Cargo compatibility chart for ships carrying dangerous chemicals in bulk
Definition of hazardous reaction- As a first approximation, a mixture of two
cargoes is considered hazardous when, under specified condition, the temperature rise of the
25 degree C or a gas is evolved.
It is possible for the reaction of two cargoes to produce a product that is significantly
more flammable or toxic than the original cargoes even though the reaction is nonhazardous
from temperature or pressure considerations.
Chart format - There are different degrees of reactivity among the various cargoes. Many of
them are relatively non-reactive: For example, aromatic hydrocarbons or paraffins. Others will
form hazardous combinations with many groups: For example, the inorganic acids.
The cargo groups in the compatibility chart are separated into two categories: 1 through 22
"Reactive Groups" and 30 through 43 are "Cargo Groups". Left unassigned and available for
future expansion are Groups 23 through 29 and those past 43. Reactive Groups contain
products which are chemically the most reactive; dangerous combinations may result
between members of different Reactive Groups and between members of Reactive Groups
and Cargo Groups. Products assigned to Cargo Groups, however, are much less reactive;
dangerous combinations involving these can be formed only with members of certain
Reactive Groups. Cargo Groups do not react hazardously with one another.
Using the compatibility chart
The following procedure explains how the compatibility chart should be used to find
1. Determine the group numbers of the two cargoes by referring to the alphabetical
listing of cargoes and the corresponding groups. Many cargoes are listed under their
parent names: unless otherwise indicated, isomers or mixtures of isomers of a
particular cargo are assigned
to the same group. For example, to find the group number for Isobutyl Alcohol, look
under the parent name Butyl Alcohol Similarly, the group number for para-Xylene is
found under the entry Xylene. If a cargo cannot be found in the listing, contact the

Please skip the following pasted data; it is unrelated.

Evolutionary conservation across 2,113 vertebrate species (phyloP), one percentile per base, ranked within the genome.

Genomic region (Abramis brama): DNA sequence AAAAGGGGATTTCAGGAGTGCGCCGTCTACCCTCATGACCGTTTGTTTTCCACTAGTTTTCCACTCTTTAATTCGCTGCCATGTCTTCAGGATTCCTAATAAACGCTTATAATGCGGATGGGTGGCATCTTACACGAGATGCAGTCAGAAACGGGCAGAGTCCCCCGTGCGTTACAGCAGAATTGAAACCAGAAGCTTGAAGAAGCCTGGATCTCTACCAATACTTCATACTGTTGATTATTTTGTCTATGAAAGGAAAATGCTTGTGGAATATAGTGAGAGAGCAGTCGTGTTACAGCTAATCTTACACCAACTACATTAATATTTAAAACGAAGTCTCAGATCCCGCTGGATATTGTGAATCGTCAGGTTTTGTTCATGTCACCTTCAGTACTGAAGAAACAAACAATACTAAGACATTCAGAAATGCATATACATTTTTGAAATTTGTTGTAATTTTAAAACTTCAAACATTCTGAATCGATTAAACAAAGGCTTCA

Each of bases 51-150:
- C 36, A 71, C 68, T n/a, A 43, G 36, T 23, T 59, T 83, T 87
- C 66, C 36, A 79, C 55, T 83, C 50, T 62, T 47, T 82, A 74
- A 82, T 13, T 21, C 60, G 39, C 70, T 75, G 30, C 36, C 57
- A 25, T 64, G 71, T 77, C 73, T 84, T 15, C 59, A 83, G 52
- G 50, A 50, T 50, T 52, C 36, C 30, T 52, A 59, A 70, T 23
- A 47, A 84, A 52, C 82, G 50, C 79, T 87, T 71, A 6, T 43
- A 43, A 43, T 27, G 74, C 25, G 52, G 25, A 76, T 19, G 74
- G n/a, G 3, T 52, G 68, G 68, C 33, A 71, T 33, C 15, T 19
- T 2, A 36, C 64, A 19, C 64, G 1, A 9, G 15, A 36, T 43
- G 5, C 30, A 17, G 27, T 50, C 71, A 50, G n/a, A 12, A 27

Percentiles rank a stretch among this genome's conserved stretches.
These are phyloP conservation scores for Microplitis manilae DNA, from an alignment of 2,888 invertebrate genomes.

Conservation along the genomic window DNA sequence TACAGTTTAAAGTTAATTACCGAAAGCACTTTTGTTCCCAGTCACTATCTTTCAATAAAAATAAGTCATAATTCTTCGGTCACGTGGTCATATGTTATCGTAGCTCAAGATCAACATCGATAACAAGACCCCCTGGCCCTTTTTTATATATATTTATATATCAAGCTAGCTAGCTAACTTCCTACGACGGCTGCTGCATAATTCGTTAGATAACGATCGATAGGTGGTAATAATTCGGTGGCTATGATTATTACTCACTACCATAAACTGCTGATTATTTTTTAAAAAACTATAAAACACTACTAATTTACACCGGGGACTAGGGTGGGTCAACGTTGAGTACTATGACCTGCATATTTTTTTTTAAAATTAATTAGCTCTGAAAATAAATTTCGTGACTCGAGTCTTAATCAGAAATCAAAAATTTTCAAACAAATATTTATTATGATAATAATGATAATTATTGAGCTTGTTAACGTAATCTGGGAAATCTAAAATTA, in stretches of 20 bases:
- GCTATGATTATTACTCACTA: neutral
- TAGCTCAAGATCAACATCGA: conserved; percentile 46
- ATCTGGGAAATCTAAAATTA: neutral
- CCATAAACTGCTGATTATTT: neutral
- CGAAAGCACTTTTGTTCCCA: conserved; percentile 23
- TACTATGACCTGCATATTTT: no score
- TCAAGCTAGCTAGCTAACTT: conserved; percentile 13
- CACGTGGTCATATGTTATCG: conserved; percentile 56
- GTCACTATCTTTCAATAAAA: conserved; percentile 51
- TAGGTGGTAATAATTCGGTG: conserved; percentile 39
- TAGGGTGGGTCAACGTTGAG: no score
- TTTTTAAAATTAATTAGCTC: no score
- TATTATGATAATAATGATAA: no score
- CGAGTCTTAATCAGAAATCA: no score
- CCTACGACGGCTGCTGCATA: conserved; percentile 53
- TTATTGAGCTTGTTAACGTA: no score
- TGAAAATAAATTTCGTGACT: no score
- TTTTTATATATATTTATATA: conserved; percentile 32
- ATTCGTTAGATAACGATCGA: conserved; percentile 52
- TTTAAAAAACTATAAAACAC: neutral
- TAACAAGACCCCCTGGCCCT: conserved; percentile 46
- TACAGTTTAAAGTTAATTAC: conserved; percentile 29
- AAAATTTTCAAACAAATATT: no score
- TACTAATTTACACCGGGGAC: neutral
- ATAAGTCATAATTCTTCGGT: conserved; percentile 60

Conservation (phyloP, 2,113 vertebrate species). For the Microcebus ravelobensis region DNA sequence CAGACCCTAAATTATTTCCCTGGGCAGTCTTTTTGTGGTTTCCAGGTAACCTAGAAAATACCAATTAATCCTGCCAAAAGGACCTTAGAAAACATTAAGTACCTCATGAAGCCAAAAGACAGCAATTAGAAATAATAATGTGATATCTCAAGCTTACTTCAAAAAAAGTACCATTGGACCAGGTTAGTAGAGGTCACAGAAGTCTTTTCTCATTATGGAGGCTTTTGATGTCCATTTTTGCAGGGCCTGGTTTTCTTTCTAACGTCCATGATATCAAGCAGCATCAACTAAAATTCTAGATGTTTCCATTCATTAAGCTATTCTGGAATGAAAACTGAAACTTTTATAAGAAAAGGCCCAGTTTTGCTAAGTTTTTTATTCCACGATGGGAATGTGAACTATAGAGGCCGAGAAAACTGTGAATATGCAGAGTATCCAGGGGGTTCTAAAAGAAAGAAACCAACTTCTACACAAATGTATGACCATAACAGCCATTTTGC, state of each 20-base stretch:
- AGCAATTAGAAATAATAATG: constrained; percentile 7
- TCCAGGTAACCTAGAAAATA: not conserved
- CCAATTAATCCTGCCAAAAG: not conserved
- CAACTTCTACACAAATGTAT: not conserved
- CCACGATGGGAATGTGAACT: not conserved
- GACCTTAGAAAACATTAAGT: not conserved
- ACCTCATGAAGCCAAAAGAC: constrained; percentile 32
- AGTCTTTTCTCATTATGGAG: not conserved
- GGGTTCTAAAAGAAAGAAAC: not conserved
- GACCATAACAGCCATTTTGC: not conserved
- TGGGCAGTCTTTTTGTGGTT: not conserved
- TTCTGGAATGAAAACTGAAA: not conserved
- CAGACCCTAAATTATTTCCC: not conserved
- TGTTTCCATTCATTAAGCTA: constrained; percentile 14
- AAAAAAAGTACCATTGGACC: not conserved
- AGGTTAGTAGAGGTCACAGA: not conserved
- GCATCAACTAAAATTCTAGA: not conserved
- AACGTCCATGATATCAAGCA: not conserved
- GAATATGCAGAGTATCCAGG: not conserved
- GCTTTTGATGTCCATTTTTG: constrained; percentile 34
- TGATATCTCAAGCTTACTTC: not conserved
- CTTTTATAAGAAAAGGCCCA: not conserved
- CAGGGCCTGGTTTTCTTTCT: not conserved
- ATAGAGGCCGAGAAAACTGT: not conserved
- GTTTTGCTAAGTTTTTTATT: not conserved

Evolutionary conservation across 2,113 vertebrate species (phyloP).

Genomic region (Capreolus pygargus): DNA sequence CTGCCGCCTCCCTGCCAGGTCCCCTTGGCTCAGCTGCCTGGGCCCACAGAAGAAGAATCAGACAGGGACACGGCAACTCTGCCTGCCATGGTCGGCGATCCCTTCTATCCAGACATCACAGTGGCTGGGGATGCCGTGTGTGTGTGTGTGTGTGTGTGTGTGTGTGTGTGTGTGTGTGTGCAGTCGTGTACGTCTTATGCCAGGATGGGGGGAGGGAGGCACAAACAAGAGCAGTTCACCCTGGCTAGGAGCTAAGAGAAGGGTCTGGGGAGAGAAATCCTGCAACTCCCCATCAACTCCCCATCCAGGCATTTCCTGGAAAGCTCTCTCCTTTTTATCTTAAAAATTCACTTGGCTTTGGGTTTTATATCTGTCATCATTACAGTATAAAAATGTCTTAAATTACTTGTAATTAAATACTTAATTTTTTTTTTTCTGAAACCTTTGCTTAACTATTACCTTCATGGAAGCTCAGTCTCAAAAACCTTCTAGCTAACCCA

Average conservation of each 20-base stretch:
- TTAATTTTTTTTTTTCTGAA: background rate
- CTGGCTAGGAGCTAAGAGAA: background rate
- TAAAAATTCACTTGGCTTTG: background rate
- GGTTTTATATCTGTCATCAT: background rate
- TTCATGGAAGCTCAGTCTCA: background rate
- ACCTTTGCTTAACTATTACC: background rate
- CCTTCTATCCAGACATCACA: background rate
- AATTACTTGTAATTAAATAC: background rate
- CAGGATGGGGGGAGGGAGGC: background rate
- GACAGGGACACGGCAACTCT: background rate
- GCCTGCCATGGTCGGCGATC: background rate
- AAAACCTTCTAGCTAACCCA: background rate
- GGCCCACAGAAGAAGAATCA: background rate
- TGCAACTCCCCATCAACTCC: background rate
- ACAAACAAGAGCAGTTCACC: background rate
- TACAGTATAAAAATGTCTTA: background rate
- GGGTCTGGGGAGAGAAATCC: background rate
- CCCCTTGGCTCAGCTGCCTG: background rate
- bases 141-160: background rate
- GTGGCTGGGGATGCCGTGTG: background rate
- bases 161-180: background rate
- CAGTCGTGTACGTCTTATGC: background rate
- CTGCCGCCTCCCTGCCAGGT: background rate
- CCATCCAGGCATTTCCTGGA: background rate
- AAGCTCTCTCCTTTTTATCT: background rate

Coast Guard for a group determination (see CFR § 150.140).
2. If both group numbers are between 30 and 43 inclusive, the products are compatible
and The chart need not be used.
3. If both group numbers do not fall between 30 and 43 inclusive, locate one of the
numbers on the left of the chart (Cargo Groups) and the other across the top
[Note that if a group number is between 30 and 43, it can only be found on the left
side of the chart]. The box formed by the intersection of the column and row
containing the two numbers will contain one of the following:
(a) Blank - The two cargoes are compatible.
(b) "X" - The two cargoes are not compatible
[Note that reactivity may vary among the group members. Note if the products in question are
referenced by a footnote which indicates that exceptions exist, then refer to in
Appendix I. Unless the combination is specifically mentioned in Appendix I, it is compatible.
Please refer to US Coast Guard 46 CFR Part 150 and check for cargo compatibility for each
cargo to be stowed and also for stowing cargo samples in sample locker.
Cargo compatibility and reactivity of various chemical cargo
Determining presence of contaminants
in chemical cargo
General safety precautions for handling dangerous liquid chemicals in bulk
Closed loading requirement of various grade liquid chemicals and related considerations
Handling various grade liquid chemicals during loading
How to prepare a cargo loading or discharge program ?
How to avoid solidification in cargo tanks ?
Cargo line clearance requirement for chemical tankers
Cargo segregation requirement for chemical tankers
How to arrange disposal of tank cleaning waste ?
Restrictions on discharge cargo residue into sea
Retention of slops on chemical tankers
Vapour emission control requirement for chemical tankers
Handling self reactive chemicals
Handling of toxic chemical cargoes
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